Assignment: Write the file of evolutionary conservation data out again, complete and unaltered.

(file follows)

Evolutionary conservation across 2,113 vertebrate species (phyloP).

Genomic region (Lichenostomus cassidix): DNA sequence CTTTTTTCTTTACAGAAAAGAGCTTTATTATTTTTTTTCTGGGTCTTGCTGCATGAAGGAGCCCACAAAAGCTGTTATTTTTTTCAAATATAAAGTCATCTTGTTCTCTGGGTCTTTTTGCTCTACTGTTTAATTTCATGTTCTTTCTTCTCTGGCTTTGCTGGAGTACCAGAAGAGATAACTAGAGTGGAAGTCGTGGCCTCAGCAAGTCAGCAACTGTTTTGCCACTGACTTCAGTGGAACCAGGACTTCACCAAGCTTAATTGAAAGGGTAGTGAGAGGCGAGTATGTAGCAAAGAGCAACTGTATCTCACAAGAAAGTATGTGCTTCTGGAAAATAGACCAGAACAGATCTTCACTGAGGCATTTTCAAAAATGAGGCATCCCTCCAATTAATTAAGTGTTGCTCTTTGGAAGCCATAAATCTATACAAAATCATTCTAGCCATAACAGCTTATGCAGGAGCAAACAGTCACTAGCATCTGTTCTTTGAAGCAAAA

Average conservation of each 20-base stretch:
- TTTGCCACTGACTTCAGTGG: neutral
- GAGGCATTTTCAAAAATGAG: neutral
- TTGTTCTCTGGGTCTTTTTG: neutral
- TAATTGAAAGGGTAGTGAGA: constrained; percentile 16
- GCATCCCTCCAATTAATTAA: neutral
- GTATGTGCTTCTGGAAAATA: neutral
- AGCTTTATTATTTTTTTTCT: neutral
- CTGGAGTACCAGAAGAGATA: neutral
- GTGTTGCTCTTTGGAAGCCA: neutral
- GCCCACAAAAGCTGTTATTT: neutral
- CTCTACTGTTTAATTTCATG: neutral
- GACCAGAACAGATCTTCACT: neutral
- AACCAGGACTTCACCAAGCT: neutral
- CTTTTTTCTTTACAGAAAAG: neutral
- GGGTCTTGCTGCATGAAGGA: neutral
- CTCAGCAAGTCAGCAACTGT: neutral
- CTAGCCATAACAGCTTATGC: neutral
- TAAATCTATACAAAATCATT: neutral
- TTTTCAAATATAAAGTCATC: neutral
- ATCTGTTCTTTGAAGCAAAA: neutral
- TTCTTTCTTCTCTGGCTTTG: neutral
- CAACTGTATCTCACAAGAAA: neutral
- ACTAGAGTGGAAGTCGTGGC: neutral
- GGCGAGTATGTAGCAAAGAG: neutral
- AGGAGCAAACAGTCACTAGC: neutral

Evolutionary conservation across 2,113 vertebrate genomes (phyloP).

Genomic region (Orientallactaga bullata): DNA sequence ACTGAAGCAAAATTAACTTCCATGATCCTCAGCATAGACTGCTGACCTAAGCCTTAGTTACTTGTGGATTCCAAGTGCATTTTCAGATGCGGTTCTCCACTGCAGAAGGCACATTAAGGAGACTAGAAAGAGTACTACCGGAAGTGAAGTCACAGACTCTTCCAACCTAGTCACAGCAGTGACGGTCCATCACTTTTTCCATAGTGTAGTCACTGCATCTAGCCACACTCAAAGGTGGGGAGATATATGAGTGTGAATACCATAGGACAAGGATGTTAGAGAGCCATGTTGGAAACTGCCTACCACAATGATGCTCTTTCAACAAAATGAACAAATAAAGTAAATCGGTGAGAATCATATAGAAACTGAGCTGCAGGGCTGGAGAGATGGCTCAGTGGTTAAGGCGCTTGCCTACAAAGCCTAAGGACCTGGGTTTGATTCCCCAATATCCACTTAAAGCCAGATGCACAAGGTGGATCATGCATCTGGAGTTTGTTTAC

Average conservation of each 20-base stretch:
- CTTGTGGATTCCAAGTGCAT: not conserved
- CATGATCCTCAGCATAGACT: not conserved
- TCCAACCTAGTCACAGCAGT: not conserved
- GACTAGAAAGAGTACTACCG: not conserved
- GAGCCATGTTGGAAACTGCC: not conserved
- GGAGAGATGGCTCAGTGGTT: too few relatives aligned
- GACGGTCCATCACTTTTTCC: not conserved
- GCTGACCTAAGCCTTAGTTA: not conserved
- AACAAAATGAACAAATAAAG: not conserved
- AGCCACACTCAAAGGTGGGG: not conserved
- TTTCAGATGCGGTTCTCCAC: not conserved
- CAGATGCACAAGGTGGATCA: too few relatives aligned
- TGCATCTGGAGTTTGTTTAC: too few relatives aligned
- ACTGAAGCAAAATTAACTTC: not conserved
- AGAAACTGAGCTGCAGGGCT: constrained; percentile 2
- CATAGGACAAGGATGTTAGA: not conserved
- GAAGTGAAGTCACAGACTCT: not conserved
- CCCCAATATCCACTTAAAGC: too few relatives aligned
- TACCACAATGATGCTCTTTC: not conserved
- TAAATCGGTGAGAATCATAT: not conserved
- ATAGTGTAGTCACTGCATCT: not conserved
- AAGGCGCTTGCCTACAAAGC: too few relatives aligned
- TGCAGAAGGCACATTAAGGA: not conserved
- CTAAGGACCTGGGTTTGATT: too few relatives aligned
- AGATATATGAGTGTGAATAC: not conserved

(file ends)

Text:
Evolutionary conservation across 2,113 vertebrate species (phyloP).

Genomic region (Lichenostomus cassidix): DNA sequence CTTTTTTCTTTACAGAAAAGAGCTTTATTATTTTTTTTCTGGGTCTTGCTGCATGAAGGAGCCCACAAAAGCTGTTATTTTTTTCAAATATAAAGTCATCTTGTTCTCTGGGTCTTTTTGCTCTACTGTTTAATTTCATGTTCTTTCTTCTCTGGCTTTGCTGGAGTACCAGAAGAGATAACTAGAGTGGAAGTCGTGGCCTCAGCAAGTCAGCAACTGTTTTGCCACTGACTTCAGTGGAACCAGGACTTCACCAAGCTTAATTGAAAGGGTAGTGAGAGGCGAGTATGTAGCAAAGAGCAACTGTATCTCACAAGAAAGTATGTGCTTCTGGAAAATAGACCAGAACAGATCTTCACTGAGGCATTTTCAAAAATGAGGCATCCCTCCAATTAATTAAGTGTTGCTCTTTGGAAGCCATAAATCTATACAAAATCATTCTAGCCATAACAGCTTATGCAGGAGCAAACAGTCACTAGCATCTGTTCTTTGAAGCAAAA

Average conservation of each 20-base stretch:
- TTTGCCACTGACTTCAGTGG: neutral
- GAGGCATTTTCAAAAATGAG: neutral
- TTGTTCTCTGGGTCTTTTTG: neutral
- TAATTGAAAGGGTAGTGAGA: constrained; percentile 16
- GCATCCCTCCAATTAATTAA: neutral
- GTATGTGCTTCTGGAAAATA: neutral
- AGCTTTATTATTTTTTTTCT: neutral
- CTGGAGTACCAGAAGAGATA: neutral
- GTGTTGCTCTTTGGAAGCCA: neutral
- GCCCACAAAAGCTGTTATTT: neutral
- CTCTACTGTTTAATTTCATG: neutral
- GACCAGAACAGATCTTCACT: neutral
- AACCAGGACTTCACCAAGCT: neutral
- CTTTTTTCTTTACAGAAAAG: neutral
- GGGTCTTGCTGCATGAAGGA: neutral
- CTCAGCAAGTCAGCAACTGT: neutral
- CTAGCCATAACAGCTTATGC: neutral
- TAAATCTATACAAAATCATT: neutral
- TTTTCAAATATAAAGTCATC: neutral
- ATCTGTTCTTTGAAGCAAAA: neutral
- TTCTTTCTTCTCTGGCTTTG: neutral
- CAACTGTATCTCACAAGAAA: neutral
- ACTAGAGTGGAAGTCGTGGC: neutral
- GGCGAGTATGTAGCAAAGAG: neutral
- AGGAGCAAACAGTCACTAGC: neutral

Evolutionary conservation across 2,113 vertebrate genomes (phyloP).

Genomic region (Orientallactaga bullata): DNA sequence ACTGAAGCAAAATTAACTTCCATGATCCTCAGCATAGACTGCTGACCTAAGCCTTAGTTACTTGTGGATTCCAAGTGCATTTTCAGATGCGGTTCTCCACTGCAGAAGGCACATTAAGGAGACTAGAAAGAGTACTACCGGAAGTGAAGTCACAGACTCTTCCAACCTAGTCACAGCAGTGACGGTCCATCACTTTTTCCATAGTGTAGTCACTGCATCTAGCCACACTCAAAGGTGGGGAGATATATGAGTGTGAATACCATAGGACAAGGATGTTAGAGAGCCATGTTGGAAACTGCCTACCACAATGATGCTCTTTCAACAAAATGAACAAATAAAGTAAATCGGTGAGAATCATATAGAAACTGAGCTGCAGGGCTGGAGAGATGGCTCAGTGGTTAAGGCGCTTGCCTACAAAGCCTAAGGACCTGGGTTTGATTCCCCAATATCCACTTAAAGCCAGATGCACAAGGTGGATCATGCATCTGGAGTTTGTTTAC

Average conservation of each 20-base stretch:
- CTTGTGGATTCCAAGTGCAT: not conserved
- CATGATCCTCAGCATAGACT: not conserved
- TCCAACCTAGTCACAGCAGT: not conserved
- GACTAGAAAGAGTACTACCG: not conserved
- GAGCCATGTTGGAAACTGCC: not conserved
- GGAGAGATGGCTCAGTGGTT: too few relatives aligned
- GACGGTCCATCACTTTTTCC: not conserved
- GCTGACCTAAGCCTTAGTTA: not conserved
- AACAAAATGAACAAATAAAG: not conserved
- AGCCACACTCAAAGGTGGGG: not conserved
- TTTCAGATGCGGTTCTCCAC: not conserved
- CAGATGCACAAGGTGGATCA: too few relatives aligned
- TGCATCTGGAGTTTGTTTAC: too few relatives aligned
- ACTGAAGCAAAATTAACTTC: not conserved
- AGAAACTGAGCTGCAGGGCT: constrained; percentile 2
- CATAGGACAAGGATGTTAGA: not conserved
- GAAGTGAAGTCACAGACTCT: not conserved
- CCCCAATATCCACTTAAAGC: too few relatives aligned
- TACCACAATGATGCTCTTTC: not conserved
- TAAATCGGTGAGAATCATAT: not conserved
- ATAGTGTAGTCACTGCATCT: not conserved
- AAGGCGCTTGCCTACAAAGC: too few relatives aligned
- TGCAGAAGGCACATTAAGGA: not conserved
- CTAAGGACCTGGGTTTGATT: too few relatives aligned
- AGATATATGAGTGTGAATAC: not conserved